When warmer days set in, you may be inclined to water your landscape, but this winter continues to bring much needed precipitation to meet the needs of your landscape. No need to water this month!
Per our Winter Watering Recommendations, your yard is still getting enough water to meet your plant’s needs. Remember, if it rains more than a half inch or snows more than 6 inches at least once per month during winter season, there’s no need for supplemental irrigation.
Monthly Service Tip:
Late winter is the best time to prune trees, Treebates available. They’re dormant and it’s easier to identify which branches need trimming (no leaves). Tree pruning cuts don’t heal like cuts on our skin, though. Tree cuts seal naturally both internally and externally, as long as the cut is well made and doesn’t nick the branch collar. Cuts made flush against the trunk are bad because they cut into the branch collar, making the plant unable to seal the wound on its own. Pruning sealants are no longer recommended because they keep the wound moist underneath and increase the chances of rot by trapping pathogens there.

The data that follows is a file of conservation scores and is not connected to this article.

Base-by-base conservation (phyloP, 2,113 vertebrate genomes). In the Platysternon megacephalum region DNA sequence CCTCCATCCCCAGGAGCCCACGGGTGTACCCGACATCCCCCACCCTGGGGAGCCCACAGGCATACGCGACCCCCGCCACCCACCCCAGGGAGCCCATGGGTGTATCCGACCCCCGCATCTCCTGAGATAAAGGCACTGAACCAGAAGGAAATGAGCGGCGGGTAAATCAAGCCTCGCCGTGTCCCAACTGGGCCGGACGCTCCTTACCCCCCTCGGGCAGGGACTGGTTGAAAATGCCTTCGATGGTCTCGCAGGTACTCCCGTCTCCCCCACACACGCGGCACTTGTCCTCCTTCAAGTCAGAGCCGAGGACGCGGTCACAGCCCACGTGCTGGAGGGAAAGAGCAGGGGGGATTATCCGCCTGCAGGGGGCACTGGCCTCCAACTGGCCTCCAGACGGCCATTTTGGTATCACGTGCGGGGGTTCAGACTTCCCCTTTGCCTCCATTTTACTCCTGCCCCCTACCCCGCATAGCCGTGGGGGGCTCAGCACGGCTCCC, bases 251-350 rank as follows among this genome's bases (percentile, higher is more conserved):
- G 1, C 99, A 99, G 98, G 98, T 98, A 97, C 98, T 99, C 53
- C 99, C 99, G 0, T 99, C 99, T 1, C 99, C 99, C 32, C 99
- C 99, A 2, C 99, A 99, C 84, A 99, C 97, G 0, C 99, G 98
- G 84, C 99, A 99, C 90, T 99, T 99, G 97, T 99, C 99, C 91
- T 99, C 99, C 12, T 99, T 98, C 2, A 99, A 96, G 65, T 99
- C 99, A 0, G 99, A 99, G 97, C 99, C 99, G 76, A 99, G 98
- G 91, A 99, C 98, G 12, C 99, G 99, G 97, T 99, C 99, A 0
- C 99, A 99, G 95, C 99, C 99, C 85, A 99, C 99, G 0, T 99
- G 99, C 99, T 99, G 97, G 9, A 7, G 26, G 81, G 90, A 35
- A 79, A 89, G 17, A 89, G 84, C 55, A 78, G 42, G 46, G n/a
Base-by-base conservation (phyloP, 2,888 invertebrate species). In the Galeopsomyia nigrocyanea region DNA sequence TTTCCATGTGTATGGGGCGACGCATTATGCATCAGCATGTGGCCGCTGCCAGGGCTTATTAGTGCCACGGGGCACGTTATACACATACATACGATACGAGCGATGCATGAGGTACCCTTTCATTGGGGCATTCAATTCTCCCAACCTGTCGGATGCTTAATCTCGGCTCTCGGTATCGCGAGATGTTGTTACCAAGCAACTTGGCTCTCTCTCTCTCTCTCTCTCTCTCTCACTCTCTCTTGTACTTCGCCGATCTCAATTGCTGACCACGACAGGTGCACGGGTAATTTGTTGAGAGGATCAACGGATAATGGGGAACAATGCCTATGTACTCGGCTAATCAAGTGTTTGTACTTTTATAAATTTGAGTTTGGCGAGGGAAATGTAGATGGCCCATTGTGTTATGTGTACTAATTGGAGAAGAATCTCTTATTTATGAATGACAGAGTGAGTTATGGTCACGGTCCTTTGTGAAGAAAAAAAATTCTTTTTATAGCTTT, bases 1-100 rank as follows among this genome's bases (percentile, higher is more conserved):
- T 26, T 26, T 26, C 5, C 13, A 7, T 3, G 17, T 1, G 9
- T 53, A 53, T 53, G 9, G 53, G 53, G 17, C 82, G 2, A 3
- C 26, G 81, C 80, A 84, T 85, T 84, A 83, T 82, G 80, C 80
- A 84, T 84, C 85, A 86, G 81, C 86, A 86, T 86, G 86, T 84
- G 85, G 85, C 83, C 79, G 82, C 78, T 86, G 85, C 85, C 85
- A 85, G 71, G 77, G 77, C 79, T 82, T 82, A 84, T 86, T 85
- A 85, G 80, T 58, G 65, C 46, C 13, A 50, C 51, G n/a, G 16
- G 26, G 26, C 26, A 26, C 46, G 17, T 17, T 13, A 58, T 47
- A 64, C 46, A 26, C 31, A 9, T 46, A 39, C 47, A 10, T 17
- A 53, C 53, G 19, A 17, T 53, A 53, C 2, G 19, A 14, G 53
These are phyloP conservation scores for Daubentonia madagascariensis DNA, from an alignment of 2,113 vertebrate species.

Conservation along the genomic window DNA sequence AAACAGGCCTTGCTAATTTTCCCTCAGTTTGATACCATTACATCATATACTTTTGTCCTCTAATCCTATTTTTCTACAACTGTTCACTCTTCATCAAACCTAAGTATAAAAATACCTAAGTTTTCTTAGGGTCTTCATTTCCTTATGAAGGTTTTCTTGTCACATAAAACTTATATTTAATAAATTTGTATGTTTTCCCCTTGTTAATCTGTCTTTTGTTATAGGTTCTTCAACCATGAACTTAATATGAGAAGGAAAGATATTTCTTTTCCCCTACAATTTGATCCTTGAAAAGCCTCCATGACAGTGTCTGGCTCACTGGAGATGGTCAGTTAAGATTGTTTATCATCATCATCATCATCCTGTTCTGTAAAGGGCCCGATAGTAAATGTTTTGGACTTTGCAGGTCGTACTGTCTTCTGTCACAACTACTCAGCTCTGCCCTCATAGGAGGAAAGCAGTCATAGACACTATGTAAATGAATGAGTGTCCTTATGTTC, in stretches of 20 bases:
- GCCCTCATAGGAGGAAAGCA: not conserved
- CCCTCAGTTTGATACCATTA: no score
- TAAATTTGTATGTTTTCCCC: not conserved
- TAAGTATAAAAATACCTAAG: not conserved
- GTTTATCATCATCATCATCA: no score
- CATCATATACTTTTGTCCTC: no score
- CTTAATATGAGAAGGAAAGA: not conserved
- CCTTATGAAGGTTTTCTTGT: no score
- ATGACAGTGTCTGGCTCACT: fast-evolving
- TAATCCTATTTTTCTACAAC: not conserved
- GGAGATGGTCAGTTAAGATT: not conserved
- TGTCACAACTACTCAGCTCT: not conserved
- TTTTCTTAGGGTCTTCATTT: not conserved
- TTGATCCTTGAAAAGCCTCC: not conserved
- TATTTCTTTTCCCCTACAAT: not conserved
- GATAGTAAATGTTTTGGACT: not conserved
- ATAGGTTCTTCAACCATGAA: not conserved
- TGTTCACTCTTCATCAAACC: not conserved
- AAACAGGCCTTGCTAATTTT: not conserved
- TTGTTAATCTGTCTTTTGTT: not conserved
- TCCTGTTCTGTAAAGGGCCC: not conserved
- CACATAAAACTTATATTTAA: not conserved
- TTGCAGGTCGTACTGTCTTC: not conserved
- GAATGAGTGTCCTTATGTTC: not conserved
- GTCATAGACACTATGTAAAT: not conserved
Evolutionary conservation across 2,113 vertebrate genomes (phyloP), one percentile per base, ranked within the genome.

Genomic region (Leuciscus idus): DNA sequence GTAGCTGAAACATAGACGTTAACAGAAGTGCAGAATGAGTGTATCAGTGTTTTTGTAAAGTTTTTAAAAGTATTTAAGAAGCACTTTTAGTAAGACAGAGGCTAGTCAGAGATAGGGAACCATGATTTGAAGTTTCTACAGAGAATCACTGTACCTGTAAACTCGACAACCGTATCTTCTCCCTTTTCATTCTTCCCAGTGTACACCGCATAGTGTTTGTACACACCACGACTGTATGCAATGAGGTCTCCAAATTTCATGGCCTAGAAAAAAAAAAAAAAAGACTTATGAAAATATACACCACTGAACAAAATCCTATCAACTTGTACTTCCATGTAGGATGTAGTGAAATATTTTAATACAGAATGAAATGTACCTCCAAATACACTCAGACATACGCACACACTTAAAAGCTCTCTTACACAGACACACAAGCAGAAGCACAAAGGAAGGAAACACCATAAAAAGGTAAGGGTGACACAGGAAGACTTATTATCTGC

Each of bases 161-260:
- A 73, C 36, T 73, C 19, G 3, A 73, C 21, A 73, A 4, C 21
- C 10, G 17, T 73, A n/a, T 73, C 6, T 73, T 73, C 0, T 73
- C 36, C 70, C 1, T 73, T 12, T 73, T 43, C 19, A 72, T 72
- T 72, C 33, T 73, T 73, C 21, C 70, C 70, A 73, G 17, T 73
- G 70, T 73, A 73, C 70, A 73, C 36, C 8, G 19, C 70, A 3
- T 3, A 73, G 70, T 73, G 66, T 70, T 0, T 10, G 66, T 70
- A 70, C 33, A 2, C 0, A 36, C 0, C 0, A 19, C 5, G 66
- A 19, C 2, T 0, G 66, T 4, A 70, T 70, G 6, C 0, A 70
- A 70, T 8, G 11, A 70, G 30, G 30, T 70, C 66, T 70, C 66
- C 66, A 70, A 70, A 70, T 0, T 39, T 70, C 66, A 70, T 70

Recommended pruning techniques continue to change with new research. Keeping up with the newest guidelines translates to better tree care. The late Dr. Al Shigo, biologist and plant pathologist with the U.S. Forest Service, once said, “People who prune the old-fashioned way should be made to go to an old-fashioned dentist.”
Using the right tools for pruning is key. How do you know if you’re using the wrong tool? If you’re using two hands to squeeze your pruning shears as hard as you can, or your thigh to brace one arm of long-handled loppers, you’re using the wrong tool! Move up to a larger size implement. Here’s a literal rule of thumb: if the branch diameter is the size of your thumb or smaller, hand pruners with a sharp blade will work. Lopping pruners are great for making cuts on branches up to 2 inches in diameter. For anything larger than 2 inches, it’s time to pull out the pruning saw.